Most Australian drivers believe they are safe and self-assured behind the wheel, but say the majority of other road users could be risky and dangerous, according to recent research conducted by Slater and Gordon.
Motor vehicle accident lawyer, Craig Lynch said three-quarters of Australians believed they drive confidently and safely, but just over one-third said other drivers were the same.
“We surveyed nearly 2,000 Australian drivers and asked them to describe their own driving performance and the general standard of other drivers on the road,” Mr Lynch said.
“The results showed 76 per cent of drivers say they are confident and safe, but the tables were turned when just 36 per cent said that other drivers were careful and courteous.
“The remaining respondents (64 per cent) said other drivers were risky and dangerous either all of the time, or at least some of the time while driving.”
Mr Lynch said this showed a significant difference between the way Australian drivers viewed their own driving style and the way they viewed the driving of others.
“There is a tendency to only credit negative actions to other drivers on the road, but the figures show that this is unlikely to be the reality,” he said.
“We can’t possibly be perfect drivers all the time, and it would be very concerning if we didn’t know our own potential threats and instead just focused on the actions of others.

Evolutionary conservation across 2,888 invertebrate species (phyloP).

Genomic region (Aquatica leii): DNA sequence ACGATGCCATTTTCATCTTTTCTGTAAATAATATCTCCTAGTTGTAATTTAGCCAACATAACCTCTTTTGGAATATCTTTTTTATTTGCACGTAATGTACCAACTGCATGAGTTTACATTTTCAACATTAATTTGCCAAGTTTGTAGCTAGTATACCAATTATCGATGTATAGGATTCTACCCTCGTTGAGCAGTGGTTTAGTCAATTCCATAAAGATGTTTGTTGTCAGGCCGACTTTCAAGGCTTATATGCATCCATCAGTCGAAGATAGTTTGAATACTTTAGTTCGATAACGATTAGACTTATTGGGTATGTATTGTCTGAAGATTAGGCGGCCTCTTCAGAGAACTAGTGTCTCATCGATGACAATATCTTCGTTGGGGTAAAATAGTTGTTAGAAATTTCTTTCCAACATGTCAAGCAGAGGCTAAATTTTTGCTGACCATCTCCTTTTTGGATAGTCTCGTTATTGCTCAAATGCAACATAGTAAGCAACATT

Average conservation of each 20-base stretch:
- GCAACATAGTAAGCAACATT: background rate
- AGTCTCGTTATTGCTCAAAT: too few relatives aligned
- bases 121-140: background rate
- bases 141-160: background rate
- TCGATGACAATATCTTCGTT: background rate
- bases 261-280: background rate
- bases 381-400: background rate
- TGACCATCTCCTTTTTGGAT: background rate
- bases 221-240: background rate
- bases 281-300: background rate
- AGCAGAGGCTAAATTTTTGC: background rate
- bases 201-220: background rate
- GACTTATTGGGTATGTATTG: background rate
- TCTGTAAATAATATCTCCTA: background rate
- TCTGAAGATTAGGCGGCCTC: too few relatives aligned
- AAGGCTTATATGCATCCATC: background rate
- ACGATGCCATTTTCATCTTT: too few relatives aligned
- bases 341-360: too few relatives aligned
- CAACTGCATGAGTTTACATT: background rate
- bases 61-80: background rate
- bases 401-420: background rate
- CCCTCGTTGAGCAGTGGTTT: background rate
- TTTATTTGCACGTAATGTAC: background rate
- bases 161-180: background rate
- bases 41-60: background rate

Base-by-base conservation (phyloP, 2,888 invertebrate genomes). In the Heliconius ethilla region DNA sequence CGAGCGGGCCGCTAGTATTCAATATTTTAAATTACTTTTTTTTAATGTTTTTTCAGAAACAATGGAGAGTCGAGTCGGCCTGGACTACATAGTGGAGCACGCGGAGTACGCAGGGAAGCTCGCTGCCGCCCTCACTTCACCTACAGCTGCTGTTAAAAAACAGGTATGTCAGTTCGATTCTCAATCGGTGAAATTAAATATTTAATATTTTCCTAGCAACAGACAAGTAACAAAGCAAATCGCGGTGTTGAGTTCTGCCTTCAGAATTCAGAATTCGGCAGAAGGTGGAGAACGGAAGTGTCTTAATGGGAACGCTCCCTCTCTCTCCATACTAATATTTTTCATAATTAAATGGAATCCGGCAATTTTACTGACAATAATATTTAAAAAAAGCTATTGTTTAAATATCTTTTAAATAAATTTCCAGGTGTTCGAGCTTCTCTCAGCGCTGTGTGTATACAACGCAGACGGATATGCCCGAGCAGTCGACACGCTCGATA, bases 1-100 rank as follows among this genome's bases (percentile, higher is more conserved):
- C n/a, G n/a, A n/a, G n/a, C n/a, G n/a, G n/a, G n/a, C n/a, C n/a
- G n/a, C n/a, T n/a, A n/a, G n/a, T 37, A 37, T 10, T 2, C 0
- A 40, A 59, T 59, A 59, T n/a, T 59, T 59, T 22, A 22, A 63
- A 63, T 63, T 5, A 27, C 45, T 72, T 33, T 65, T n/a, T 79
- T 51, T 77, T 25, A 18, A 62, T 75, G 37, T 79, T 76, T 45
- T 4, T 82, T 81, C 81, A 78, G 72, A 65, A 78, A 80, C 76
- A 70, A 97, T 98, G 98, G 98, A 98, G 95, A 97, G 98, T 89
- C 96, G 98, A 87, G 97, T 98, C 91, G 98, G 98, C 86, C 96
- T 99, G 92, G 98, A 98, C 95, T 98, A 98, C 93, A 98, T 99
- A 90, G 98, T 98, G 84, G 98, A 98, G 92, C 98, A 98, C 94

“We have to remember that we can’t control how other drivers behave, we can only control our own decisions, attitudes and reactions on the road.
“That’s why it is so important for drivers to concentrate on doing the best possible job while behind the wheel, and if they do that more often, then it is likely to result in a reduction in the number of crashes.
“A little bit of patience and tolerance goes a long way, especially to avoid road rage or traffic accidents.”
Breakdown of respondents who say they are a safe and confident driver:
- New South Wales residents – 79 per cent
- West Australian residents – 77 per cent
- Victorian residents – 76 per cent
- Queensland residents – 76 per cent
- South Australian residents – 67 per cent
- Men – 80 per cent
- Women – 71 per cent
- Country residents – 77 per cent
- Metropolitan residents – 75 per cent
- 45-54 year olds – 83 per cent
- 16-24 year olds – 54 per cent